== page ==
Story image

Christchurch's Connexionz continues U.S expansion with new California office

07 Aug 17

A Christchurch company is expanding its global footprint by opening an office in California.

Connexionz delivers fully integrated Intelligent Transportation System (ITS) applications, servicing transit agencies across Australasia, Asia, Europe, South America and North America.

Based in the Highridge Business Park in the Valencia suburb of Santa Clarita, the new Connexionz office is a major step in the company’s US expansion strategy.

The company says it’s experiencing an increase in enquiries from transit agencies across all networks – bus, ferry, train – that are eager to deploy ITS to improve both fleet performance and customer service.

The company says a global trend towards on-demand and personalised mobility solutions is driving transit agencies to partner with Intelligent Transportation System (ITS) companies, like Connexionz, to develop solutions that can connect and integrate seamlessly with multimodal networks.

The opening of the new office in California follows HornBlower’s recent launch of its New York’s City ferry system which installed ITS technology developed and managed by Connexionz.

This installation includes laser-based passenger counting systems, a range of on-board real-time service displays, and passenger infotainment services.

Following a competitive international procurement process, Connexionz won a contract that commenced in February this year and runs until 2022.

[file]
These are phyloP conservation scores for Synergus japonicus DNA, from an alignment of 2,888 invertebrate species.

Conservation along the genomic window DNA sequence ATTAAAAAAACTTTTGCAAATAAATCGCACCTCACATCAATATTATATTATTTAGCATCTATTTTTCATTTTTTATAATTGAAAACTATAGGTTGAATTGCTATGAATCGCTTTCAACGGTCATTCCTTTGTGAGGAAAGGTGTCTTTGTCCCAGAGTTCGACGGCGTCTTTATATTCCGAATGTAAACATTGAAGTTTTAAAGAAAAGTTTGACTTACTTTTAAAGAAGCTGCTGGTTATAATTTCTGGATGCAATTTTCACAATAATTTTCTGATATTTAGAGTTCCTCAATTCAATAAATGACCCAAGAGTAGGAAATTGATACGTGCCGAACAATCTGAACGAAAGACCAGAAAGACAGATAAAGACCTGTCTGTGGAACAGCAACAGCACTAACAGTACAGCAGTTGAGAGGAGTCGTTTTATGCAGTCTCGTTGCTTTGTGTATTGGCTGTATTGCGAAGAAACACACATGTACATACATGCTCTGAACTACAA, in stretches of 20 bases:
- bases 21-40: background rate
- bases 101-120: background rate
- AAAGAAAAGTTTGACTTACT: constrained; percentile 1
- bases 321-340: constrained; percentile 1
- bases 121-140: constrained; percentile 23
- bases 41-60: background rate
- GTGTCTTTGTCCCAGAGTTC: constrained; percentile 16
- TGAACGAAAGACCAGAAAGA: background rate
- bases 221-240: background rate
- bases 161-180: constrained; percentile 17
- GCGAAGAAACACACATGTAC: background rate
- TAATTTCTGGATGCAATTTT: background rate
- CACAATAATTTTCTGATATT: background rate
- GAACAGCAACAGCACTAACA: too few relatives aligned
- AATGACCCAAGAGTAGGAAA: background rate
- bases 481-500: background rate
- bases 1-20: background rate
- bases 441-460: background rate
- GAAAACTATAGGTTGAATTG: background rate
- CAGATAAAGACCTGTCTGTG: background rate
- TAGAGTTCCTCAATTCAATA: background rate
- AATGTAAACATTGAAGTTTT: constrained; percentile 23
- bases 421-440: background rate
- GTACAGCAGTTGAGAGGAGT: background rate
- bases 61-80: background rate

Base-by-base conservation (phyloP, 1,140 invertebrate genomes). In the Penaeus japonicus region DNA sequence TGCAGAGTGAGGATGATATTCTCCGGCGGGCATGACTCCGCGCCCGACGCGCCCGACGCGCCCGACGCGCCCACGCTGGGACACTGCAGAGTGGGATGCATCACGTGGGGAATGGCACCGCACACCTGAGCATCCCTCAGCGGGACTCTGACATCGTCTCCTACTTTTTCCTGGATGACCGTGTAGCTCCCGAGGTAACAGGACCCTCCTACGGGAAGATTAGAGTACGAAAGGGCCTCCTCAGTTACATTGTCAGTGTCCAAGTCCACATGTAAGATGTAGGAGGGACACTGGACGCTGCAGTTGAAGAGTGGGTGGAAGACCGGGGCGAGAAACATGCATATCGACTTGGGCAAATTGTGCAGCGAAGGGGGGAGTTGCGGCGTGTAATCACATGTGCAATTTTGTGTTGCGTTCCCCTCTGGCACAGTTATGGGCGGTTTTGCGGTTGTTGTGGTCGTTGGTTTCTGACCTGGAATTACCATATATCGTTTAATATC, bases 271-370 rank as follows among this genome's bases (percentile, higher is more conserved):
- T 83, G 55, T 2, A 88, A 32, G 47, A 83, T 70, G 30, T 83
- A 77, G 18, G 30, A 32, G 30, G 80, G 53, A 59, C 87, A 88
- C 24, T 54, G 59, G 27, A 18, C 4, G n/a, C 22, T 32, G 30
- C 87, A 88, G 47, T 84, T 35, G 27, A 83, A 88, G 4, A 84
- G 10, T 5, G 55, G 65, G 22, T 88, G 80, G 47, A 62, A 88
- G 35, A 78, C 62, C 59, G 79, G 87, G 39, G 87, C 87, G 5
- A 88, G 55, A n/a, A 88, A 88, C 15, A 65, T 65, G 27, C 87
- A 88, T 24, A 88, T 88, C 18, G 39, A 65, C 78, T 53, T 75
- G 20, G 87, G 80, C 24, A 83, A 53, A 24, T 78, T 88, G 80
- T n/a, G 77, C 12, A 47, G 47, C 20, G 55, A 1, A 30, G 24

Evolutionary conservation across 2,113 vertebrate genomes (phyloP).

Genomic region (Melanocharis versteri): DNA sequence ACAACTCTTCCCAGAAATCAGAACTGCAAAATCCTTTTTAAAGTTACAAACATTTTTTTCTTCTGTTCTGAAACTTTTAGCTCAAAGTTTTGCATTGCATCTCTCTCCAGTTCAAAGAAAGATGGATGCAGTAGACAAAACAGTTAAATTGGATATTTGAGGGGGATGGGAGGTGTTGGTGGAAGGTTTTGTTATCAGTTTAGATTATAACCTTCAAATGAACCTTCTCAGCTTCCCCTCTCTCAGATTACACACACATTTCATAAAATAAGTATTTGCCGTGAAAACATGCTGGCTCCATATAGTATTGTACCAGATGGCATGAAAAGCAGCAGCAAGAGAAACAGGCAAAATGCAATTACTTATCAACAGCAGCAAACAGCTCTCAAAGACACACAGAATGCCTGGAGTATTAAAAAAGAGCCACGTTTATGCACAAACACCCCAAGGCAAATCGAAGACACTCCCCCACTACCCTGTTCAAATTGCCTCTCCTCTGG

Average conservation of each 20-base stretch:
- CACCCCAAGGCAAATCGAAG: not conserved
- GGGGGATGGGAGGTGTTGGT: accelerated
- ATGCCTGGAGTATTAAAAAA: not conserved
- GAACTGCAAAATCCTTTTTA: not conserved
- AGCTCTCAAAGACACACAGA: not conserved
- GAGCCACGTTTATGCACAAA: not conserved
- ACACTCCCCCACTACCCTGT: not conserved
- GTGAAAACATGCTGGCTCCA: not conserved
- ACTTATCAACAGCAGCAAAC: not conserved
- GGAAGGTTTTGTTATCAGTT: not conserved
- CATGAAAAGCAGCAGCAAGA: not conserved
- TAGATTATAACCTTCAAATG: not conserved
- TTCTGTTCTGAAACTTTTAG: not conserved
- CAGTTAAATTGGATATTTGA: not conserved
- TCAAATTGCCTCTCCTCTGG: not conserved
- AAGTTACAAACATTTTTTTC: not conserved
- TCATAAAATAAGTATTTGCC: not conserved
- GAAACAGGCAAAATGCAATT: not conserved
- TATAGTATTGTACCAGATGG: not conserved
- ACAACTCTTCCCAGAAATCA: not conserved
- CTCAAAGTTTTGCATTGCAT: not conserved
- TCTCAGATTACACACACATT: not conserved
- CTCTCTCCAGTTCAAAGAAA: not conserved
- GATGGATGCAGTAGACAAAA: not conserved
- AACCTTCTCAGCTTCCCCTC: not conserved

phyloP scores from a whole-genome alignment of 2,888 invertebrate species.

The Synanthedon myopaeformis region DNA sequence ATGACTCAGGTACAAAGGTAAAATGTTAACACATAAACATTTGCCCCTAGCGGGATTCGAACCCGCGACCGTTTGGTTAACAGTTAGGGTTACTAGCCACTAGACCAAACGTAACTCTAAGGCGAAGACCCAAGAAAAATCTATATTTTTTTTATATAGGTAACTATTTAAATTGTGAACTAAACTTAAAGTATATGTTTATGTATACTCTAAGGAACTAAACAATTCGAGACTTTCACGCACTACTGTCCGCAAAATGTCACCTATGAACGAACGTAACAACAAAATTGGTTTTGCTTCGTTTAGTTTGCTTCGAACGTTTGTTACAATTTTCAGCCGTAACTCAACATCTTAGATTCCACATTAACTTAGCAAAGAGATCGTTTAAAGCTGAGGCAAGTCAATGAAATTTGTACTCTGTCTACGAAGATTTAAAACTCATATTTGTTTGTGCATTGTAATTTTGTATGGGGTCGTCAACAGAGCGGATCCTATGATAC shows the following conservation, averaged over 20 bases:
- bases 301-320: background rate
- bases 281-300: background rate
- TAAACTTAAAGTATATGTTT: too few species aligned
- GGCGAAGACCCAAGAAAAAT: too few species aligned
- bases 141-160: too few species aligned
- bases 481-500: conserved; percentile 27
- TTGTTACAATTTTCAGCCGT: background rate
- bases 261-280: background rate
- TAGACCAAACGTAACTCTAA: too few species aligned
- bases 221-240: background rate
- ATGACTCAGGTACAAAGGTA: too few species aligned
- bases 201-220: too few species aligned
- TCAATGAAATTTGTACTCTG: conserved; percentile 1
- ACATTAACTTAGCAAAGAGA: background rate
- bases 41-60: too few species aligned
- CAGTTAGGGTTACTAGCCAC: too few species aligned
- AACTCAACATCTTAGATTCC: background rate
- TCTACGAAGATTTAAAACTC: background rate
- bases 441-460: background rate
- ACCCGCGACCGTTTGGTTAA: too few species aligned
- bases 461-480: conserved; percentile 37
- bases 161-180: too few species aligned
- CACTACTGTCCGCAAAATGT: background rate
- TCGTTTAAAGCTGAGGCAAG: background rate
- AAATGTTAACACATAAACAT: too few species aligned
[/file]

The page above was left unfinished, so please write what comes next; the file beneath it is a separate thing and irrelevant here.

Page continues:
Brian Garrett, sales director, Connexionz US, says, “With a large stronghold in California and surrounding States in the US, we are opening an office in Santa Clarita to be closer to our customers in a modern environment that gives us agility to meet their needs faster.”

“We are committed to delivering efficient internet-enabled technologies for transit that make use of the latest innovations in solar, laser, sensors and analytics.”

“Technology that enhances transit services, improves fleet performance with real-time reporting and analytical intelligence, reduces maintenance costs, and increases consumer demand,” says Garrett.

The quid pro quo in the IoT age
Consumer consciousness around data privacy, security and stewardship has increased tenfold in recent years, forcing businesses to make customer privacy a business imperative.
Kordia launches Women in Tech scholarship at the University of Waikato
The scholarship is established to acknowledge and support up-and-coming female talent and future technology leaders.
Samsung joins a global league of AI experts
“As a member of the PAI, Samsung will strive to facilitate the ongoing progress of artificial intelligence.”
VMware’s bid to accelerate enterprise adoption of Kubernetes
“Kubernetes is emerging as an open framework for multi-cloud infrastructure that enables business transformation."
Exclusive: Fileless malware driving uptake of behavioural analytics
Fileless malware often finds its way into organisations via web browsers (or in combination with other vectors such as infected USB drives).
How Azure can encourage digital innovation
Gap is working with Microsoft to migrate hundreds of applications to Azure, focusing on a seamless customer experience.
Kiwis concerned about being scammed – survey
This unease is warranted given the growing sophistication of scammers and their activities, and numbers of attempted fraud.
It's time to rethink your back-up and recovery strategy
"It is becoming apparent that legacy approaches to backup and recovery may no longer be sufficient for most organisations."